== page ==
Duplication of formats will be less feasible if budgets become tighter, but for now we will collect some materials in both electronic and print formats when patron needs or archival considerations require this. Multiple print copies may be acquired for high-use or important titles. See Monographs and Treatises and subsequent sections below for policies on multiple copies of Yale Law School faculty-authored books, Yale Law School publications, and casebooks.


Law Reviews and Legal Periodicals

The great majority of significant United States law journals are acquired, according to the criteria below (but periodicals that are very expensive or commercially published will often not be acquired even if they fit within the criteria). Over time the print categories are being gradually reduced.

Acquire in print:

  • Yale Law School publications.
  • Significant journals that are only available in print.
  • Approximately 20 most-cited of the “flagship” law reviews of U.S. law schools and a similar number of the most-cited specialized U.S. legal periodicals. 
  • Periodicals that Yale Law School faculty wish us to acquire in print.

Access only in digital format:

  • Titles, not falling within the categories above, that are up to date and in a stable, citable format (such as pdf with original pagination) and are hosted by an established vendor or a governmental entity whose ability to archive and preserve is reliable. The primary source for such digital versions is the HeinOnline database.

Nonlegal Journals

Preferred format is digital. Library will provide access when needed by faculty or students for current research or to support the Law School’s research programs, unless the journal is prohibitively expensive.  Where possible, the Law Library relies on the holdings of other Yale libraries or interlibrary loan arrangements.  Nonlegal journals desired by Yale Law School faculty primarily for routing will be acquired in print but will generally not be bound or retained.


Newsletters, especially current-awareness digests of current cases, are generally not subscribed to. Exceptions may be made where the newsletter covers a subject or organization of specific interest to our faculty or students, or where a faculty member has explicitly requested that we subscribe. Newsletters will be retained and bound only when they are of long-term research value.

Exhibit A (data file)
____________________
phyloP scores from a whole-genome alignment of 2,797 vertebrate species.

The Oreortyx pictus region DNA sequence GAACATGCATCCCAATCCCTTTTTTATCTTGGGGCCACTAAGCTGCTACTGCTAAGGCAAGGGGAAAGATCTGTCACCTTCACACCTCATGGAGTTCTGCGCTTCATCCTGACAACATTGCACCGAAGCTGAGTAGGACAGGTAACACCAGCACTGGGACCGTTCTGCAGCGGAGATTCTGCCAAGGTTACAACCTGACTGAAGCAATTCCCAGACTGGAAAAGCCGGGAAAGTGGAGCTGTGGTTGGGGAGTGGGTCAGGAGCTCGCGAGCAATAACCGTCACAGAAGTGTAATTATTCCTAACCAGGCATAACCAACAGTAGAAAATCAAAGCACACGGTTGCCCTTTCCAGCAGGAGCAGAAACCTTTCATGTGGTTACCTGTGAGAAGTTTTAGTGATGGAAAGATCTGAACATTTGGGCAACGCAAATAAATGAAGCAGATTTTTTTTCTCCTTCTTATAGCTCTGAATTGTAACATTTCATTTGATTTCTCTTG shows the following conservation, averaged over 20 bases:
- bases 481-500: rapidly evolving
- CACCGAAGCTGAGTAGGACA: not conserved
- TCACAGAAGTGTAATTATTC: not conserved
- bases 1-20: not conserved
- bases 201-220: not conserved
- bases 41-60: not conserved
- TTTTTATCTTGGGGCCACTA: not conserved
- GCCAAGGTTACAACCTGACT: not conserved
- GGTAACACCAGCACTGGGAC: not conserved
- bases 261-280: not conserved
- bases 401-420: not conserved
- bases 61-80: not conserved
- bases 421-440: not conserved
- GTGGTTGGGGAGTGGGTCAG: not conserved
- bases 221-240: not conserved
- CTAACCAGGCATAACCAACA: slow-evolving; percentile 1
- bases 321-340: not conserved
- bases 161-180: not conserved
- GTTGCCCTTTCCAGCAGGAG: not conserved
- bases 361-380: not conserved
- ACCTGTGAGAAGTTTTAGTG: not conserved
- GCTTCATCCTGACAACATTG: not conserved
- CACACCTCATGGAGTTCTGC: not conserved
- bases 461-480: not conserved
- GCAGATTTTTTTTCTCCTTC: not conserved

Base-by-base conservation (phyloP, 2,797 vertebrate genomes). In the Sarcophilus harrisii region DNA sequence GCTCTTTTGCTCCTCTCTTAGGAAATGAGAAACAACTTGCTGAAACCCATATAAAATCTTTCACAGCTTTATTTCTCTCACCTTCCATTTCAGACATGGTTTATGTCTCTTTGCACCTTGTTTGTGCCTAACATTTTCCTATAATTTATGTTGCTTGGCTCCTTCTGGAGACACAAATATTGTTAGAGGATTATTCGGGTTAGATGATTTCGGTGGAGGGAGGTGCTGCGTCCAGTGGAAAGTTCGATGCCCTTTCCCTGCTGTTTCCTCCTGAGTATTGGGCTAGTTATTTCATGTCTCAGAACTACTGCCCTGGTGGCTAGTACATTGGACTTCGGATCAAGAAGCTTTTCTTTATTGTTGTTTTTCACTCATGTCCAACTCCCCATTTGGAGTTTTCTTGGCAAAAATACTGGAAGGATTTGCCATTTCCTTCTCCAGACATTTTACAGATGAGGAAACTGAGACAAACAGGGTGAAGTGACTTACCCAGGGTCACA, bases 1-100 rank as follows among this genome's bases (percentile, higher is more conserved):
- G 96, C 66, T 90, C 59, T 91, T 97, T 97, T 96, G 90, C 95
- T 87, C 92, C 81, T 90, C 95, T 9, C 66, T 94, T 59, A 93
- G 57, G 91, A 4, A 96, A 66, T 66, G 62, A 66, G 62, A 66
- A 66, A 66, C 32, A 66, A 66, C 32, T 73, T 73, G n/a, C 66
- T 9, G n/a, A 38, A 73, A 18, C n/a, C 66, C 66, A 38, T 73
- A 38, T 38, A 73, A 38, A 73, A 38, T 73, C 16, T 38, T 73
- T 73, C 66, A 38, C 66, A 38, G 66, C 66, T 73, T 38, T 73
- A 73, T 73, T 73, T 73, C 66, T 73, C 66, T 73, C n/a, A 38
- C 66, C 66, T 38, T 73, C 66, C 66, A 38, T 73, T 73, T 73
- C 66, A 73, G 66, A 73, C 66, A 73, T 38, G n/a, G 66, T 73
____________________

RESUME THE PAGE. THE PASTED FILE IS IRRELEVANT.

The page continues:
Looseleaf Services

Because of the expense and filing labor required by looseleaf services and the preference of most of our patrons for online sources, we collect only those print services that are basic tools in subjects of research interest to our faculty and students, are reasonably priced, and are not available online or are specifically requested in print. The recommendations of faculty members with an interest in the area of coverage will be given great weight. Online versions of looseleaf services are subscribed to when they are likely to be useful to patrons and are reasonably priced.

United States Government Documents

The Law Library is a selective depository (selecting 3% of items) in the U.S. government depository program. Yale’s Center for Science and Social Science Information collects federal documents more extensively (84% of items). 

We do not generally acquire U.S. state documents, only doing so for items requested by patrons or items of unusual importance. The New Haven Free Public Library is a Connecticut state depository.

Foreign and International Documents

Our preferred format is digital for foreign and international documents. For United Nations documents, we rely primarily on the United Nations website, AccessUN, and Yale’s Center for Science and Social Science Information (CSSSI), which is a partial U.N. depository. For European Union documents, we rely primarily on the European Union website, Justis, and the CSSSI (an EU depository) for access.  We also rely on the CSSSI for Food and Agricultural Organization (full depository) and Canadian (selective depository) documents.